One year ago, we constructed a popular post about the playoff permutations in the AFC East. This year, a logjam in the middle of the AFC leaves many meaningful games for week 17.
It is possible that five teams could finish 9-7 (Jets, Denver, Baltimore, Pittsburgh, Houston). In this scenario, strength of conference record ranks the teams first. This eliminates the Texans and Steelers, since both teams would finish at 6-6 in conference, while the other three teams would finish 7-5. Next, record in common games applies:
Versus NE, OAK, IND, and CIN:
This gives the Jets the #5 seed and the Ravens would take the #6 seed thanks to their victory over the Broncos.
A different, crazier, possibility exists. With one week to play, it is possible that EIGHT AFC teams can finish at a mediocre 8-8, which in addition to giving ex-commisioner (and lover of parity) Paul Tagliabue a spring in his step, it brings upon the NFL the full power of the sometimes mysterious NFL Tiebreaking procedures. So what if the stars align and all eight teams finish at 8-8?
The key is that ties within divisions are broken first, with only one team per division advancing:
East: Mia > NYJ (head2head)
North: Bal > Pit (Division record)
South: Jax (3-way h2h):
Jax 3-1 vs Hou, Ten
Ten 2-2 vs Hou, Jax
Hou 1-3 vs Ten, Jax
In a multi-team tiebreaker, a head to head sweep would prevail but the teams did not all play each other. Baltimore's win over Denver is irrelevant now.
This lands with the games-within-conference tiebreaker, and an 8-8 Jacksonville would have 7 wins in conference, so they're in.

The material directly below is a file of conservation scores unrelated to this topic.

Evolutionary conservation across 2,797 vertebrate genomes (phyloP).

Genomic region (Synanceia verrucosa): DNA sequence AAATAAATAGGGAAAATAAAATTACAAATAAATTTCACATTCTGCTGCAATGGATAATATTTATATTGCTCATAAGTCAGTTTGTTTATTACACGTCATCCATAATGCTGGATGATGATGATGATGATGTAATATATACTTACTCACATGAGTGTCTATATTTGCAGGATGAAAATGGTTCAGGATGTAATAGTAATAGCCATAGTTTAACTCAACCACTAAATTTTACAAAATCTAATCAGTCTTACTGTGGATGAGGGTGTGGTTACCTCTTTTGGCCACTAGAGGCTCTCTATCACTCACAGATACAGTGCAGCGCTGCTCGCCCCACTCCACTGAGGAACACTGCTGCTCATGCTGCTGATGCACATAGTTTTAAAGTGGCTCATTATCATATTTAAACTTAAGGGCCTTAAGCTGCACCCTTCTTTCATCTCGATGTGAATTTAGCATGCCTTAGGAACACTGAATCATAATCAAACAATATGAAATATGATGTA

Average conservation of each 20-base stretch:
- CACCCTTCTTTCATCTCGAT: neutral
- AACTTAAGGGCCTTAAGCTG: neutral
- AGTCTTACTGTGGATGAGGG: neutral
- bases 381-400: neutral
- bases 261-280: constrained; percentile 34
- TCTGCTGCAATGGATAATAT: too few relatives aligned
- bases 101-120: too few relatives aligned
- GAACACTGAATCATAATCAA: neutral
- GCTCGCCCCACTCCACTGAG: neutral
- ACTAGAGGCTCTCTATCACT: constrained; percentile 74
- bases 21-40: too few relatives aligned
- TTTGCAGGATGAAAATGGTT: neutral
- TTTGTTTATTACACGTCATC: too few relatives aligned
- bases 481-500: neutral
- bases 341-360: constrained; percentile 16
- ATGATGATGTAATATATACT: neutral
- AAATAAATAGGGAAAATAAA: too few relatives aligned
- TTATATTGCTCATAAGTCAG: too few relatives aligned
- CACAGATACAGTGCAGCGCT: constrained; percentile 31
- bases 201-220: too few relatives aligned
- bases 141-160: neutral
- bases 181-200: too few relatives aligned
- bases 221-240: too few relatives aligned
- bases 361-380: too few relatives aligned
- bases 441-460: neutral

The remaining three teams would be 6-6 in conference.
The next tiebreaker is record in common games (minimum four), and each team has played NE, PIT, IND, and SD:
This, troublesomely, leaves each team at 2-3, causing us to enter the magical land of Strength of Victory. Luckily, in the Everyone 8-8 Scenario, many games have been decided for us.
Denver beat: CIN (11), CLE (4), OAK (6), DAL (10, Play PHI), NE (11), SD (12, Play WAS), NYG (8, Play MIN), KC (4)
Ravens beat: KC (4), SD (12, Play WAS) , CLE (4), DEN (8), CLE (4), PIT (8), DET (2, Play CHI), CHI (5, play MIN and DET)
Miami beat: BUF (5, Play IND), NYJ (8), NYJ (8), TB (3, Play ATL), CAR (7, Play NO), NE (11), JAX (8), PIT (8)
So the games we would know for sure:
The superior record of teams the Broncos have beaten is insurmountable, and so the Broncos would get the final playoff spot.
Meanwhile, the wins by the Patriots (over Houston) and Bengals (over the Jets) would put them both at 11-5 and at 8-4 in the conference. Moving on to record in common games against the Jets, Ravens, Texans, and Broncos:
Which leaves Strength of Victory:
NE beat: NYJ (8), BAL (8), HOU (8), BUF (5, play IND), ATL (3, play TB), TEN (8), TB (3, play ATL), MIA (8), CAR (7, play NO), BUF (5, play IND), JAX (8) (71 wins)
CIN beat: NYJ (8), BAL (8), BAL (8), PIT (8), GB (10, play ARI), CLE (4), CHI (5, play MIN and DET), PIT (8), CLE (4), DET (2, Play CHI), KC (4) (69 wins)
So New England would have multiple ways to increase its lead over Cincinnati in the Strength of Victory department next week, while the Bengals will have to wait for everything to fall into place in order to grab the 3rd seed.
In summary, the Great Mediocrity Scenario of 2009 would create the following playoff matchups:
1. Indianapolis (bye)
2. San Diego (bye)
3. New England vs 6. Denver
4. Cincinnati vs 5. Jacksonville
Feel free to point out any errors I have made in the comments.
Update 1: Fixed Ravens-Broncos error pointed out in the comments. I blame NFL.com's difficult to read schedule page...